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Pilot project alleviates housing backlog in Gobabis

2021-03-26  Edgar Brandt

Pilot project alleviates housing backlog in Gobabis
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Edgar Brandt

More than 1100 households in the town of Gobabis have received land through an existing institutional partnership between the Shack Dwellers Federation of Namibia (SDFN) and the Namibia Housing Action Group (NHAG) that resulted in a settlement upgrading in the eastern town. Other key partners include the Gobabis municipality and the Ministry of Urban and Rural Development. With support from the German Cooperation Agency (GIZ) and other international partners, the project became part of government’s Flexible Land Tenure (FLT) pilot project.

Thus far, 20 houses have been completed and a further 10 brick-and-mortar structures are currently under construction. Earlier this month, 988 residents were presented with certificates of their land hold titles through the FLT project.

The Namibia University of Science and Technology’s departments of Architecture and Spatial Planning; and Land and Property Sciences, also played key roles in bringing the project to fruition. NUST students and lecturers participated in different aspects of the project as a case study, which resulted in journal publications as well as Masters and PhD dissertations for the NUST students. 

According to Guillermo Delgado, the Land, Livelihoods and Housing Programme Coordinator at NUST’s Integrated Land Management Institution (ILMI), the process started around 2012 when data was collected by residents of the area and based on their findings, discussions followed amongst various stakeholders to develop the settlement called Freedom Square.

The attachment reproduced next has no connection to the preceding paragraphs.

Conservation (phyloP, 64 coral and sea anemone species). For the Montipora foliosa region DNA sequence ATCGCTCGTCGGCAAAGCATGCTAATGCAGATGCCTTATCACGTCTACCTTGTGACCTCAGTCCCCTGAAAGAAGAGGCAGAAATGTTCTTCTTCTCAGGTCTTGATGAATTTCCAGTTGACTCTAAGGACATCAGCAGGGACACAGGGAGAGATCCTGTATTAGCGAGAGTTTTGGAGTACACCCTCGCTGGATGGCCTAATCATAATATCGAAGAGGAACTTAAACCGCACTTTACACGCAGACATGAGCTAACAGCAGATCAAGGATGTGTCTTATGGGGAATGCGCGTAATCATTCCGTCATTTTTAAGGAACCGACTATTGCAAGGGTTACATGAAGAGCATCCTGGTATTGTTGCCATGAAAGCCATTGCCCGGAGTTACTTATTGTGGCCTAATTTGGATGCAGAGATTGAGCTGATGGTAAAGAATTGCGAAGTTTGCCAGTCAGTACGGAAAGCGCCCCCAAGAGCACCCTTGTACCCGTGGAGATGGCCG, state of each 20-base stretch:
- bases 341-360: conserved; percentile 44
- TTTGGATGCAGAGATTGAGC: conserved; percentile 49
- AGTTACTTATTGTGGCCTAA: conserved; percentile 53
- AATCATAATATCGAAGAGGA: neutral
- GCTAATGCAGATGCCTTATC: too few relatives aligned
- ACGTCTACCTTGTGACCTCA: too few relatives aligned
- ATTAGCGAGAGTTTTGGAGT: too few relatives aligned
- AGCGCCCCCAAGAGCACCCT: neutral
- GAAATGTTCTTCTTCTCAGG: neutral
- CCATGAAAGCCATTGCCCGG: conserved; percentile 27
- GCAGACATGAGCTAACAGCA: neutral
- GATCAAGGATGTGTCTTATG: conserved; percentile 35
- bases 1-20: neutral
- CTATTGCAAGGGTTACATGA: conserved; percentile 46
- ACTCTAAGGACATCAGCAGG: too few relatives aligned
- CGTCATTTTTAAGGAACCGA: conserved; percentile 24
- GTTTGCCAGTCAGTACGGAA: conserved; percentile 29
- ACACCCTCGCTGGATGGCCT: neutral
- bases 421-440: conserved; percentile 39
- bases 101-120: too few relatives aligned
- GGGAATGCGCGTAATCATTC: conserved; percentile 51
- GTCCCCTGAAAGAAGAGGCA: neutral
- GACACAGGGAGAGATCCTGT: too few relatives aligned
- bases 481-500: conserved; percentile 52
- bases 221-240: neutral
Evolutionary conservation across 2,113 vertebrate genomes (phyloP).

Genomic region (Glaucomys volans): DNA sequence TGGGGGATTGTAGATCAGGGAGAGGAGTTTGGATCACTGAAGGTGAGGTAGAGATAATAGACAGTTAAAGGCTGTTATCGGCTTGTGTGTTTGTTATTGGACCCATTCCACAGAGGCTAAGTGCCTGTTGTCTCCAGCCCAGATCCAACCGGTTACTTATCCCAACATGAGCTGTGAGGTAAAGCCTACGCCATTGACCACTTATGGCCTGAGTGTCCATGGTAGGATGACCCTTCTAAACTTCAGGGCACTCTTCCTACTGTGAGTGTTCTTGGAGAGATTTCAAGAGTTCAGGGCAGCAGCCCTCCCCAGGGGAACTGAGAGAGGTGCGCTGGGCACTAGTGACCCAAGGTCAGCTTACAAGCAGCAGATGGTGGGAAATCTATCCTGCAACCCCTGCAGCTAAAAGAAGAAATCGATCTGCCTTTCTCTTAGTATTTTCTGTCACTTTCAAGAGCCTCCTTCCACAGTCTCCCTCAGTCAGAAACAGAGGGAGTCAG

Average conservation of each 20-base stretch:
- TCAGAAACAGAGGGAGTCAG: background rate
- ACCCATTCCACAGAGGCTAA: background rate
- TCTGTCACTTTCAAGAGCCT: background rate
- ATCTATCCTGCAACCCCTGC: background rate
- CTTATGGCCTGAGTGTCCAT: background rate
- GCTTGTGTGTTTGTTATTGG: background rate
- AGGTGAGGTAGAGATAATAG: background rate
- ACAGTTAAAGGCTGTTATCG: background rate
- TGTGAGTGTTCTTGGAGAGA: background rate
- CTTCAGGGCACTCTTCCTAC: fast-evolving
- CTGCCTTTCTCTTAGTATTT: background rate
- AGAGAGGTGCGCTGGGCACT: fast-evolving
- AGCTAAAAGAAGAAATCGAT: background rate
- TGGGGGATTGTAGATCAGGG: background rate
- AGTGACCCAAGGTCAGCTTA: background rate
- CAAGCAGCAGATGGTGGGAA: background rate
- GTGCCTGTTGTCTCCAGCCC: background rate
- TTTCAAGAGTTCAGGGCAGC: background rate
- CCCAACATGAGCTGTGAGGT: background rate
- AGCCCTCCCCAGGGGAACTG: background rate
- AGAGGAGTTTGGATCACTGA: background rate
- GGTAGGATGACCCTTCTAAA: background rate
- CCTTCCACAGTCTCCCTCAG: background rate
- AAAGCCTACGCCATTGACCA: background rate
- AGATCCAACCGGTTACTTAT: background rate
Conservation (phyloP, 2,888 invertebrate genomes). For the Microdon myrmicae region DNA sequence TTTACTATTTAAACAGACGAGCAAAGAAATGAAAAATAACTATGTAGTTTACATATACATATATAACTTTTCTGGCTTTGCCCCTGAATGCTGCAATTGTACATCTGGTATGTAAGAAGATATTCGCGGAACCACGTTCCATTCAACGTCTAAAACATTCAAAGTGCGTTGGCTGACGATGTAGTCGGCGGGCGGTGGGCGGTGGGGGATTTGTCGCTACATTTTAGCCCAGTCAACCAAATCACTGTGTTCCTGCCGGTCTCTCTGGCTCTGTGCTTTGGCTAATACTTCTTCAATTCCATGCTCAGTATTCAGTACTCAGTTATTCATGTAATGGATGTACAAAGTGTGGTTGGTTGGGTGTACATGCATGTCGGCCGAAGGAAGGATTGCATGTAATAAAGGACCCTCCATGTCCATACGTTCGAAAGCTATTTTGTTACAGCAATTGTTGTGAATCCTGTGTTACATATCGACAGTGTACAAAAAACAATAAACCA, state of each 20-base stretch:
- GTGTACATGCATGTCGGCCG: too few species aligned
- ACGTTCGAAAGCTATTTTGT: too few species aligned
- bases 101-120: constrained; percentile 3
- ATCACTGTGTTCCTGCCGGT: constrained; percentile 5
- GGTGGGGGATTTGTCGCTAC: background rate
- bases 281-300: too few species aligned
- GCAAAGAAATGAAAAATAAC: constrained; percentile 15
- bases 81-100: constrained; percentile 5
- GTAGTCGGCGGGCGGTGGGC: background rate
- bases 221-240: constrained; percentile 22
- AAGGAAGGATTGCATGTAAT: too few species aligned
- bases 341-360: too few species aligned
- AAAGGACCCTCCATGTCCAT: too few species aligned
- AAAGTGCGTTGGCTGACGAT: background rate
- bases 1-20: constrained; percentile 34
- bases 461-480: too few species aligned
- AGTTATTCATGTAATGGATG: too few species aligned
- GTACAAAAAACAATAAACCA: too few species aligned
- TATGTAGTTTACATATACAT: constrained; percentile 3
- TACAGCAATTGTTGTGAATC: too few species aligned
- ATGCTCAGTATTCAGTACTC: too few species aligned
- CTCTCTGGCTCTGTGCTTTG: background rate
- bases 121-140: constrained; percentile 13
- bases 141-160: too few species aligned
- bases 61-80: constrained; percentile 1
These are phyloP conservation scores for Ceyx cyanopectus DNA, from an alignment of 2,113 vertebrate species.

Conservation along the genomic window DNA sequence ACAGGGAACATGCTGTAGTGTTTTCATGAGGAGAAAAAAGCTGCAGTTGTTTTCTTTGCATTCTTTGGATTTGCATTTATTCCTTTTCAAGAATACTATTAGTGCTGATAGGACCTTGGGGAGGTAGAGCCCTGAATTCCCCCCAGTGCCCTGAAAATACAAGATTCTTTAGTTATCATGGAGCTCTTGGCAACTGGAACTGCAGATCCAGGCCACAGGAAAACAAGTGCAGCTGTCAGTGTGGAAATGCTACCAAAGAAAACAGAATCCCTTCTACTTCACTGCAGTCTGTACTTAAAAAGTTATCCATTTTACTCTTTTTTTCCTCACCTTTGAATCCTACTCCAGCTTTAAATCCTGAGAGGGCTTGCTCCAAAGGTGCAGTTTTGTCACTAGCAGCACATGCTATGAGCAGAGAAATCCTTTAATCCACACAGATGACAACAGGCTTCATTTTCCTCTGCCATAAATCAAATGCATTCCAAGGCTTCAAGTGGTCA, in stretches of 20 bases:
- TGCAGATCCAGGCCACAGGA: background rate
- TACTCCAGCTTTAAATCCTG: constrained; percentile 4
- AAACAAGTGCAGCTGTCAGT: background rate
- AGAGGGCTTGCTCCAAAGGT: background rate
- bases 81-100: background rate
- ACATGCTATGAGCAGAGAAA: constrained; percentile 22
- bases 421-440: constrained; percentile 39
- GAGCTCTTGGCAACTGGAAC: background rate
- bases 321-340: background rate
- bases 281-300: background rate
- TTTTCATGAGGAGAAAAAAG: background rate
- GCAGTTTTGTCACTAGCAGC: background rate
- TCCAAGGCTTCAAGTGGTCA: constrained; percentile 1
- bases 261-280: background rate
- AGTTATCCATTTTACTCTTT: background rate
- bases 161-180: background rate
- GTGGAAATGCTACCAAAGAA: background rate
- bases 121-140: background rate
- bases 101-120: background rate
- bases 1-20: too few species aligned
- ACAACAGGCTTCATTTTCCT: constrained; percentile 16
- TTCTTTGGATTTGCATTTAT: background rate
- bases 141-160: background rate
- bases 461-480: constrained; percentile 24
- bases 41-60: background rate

Also in 2012, a Memorandum of Understanding between the Gobabis municipality, SDFN and NHAG, was signed which laid the groundwork for a series of “planning studios” with town and regional planning students in NUST’s Department of Architecture and Spatial Planning.

In these studios, NUST students analysed the site, mapped infrastructure and features and engaged community members to design layouts of “re-blocking” the settlement structures into a formal setting.

The urban and rural development ministry then availed N$10 million to install infrastructure (water and sewer) at the site through community training. Communities excavated the trenches and even installed their own water lines and constructed manholes through training. Additional funding was sourced from a Latin American, African and Asian Social Housing Service in Europe, called Selavip, to purchase 200 prepaid water

“A contractor, KSP assisted with excavation of sewer trenches and offered to lay sewer pipes at no cost. After the completion of the services, pressure tests on water and sewerage lines were done and passed, and services were handed over to the municipality. Before installing the services, the community requested that they be provided with prepaid water meters instead of conventional water meters,” said Delgado.


2021-03-26  Edgar Brandt

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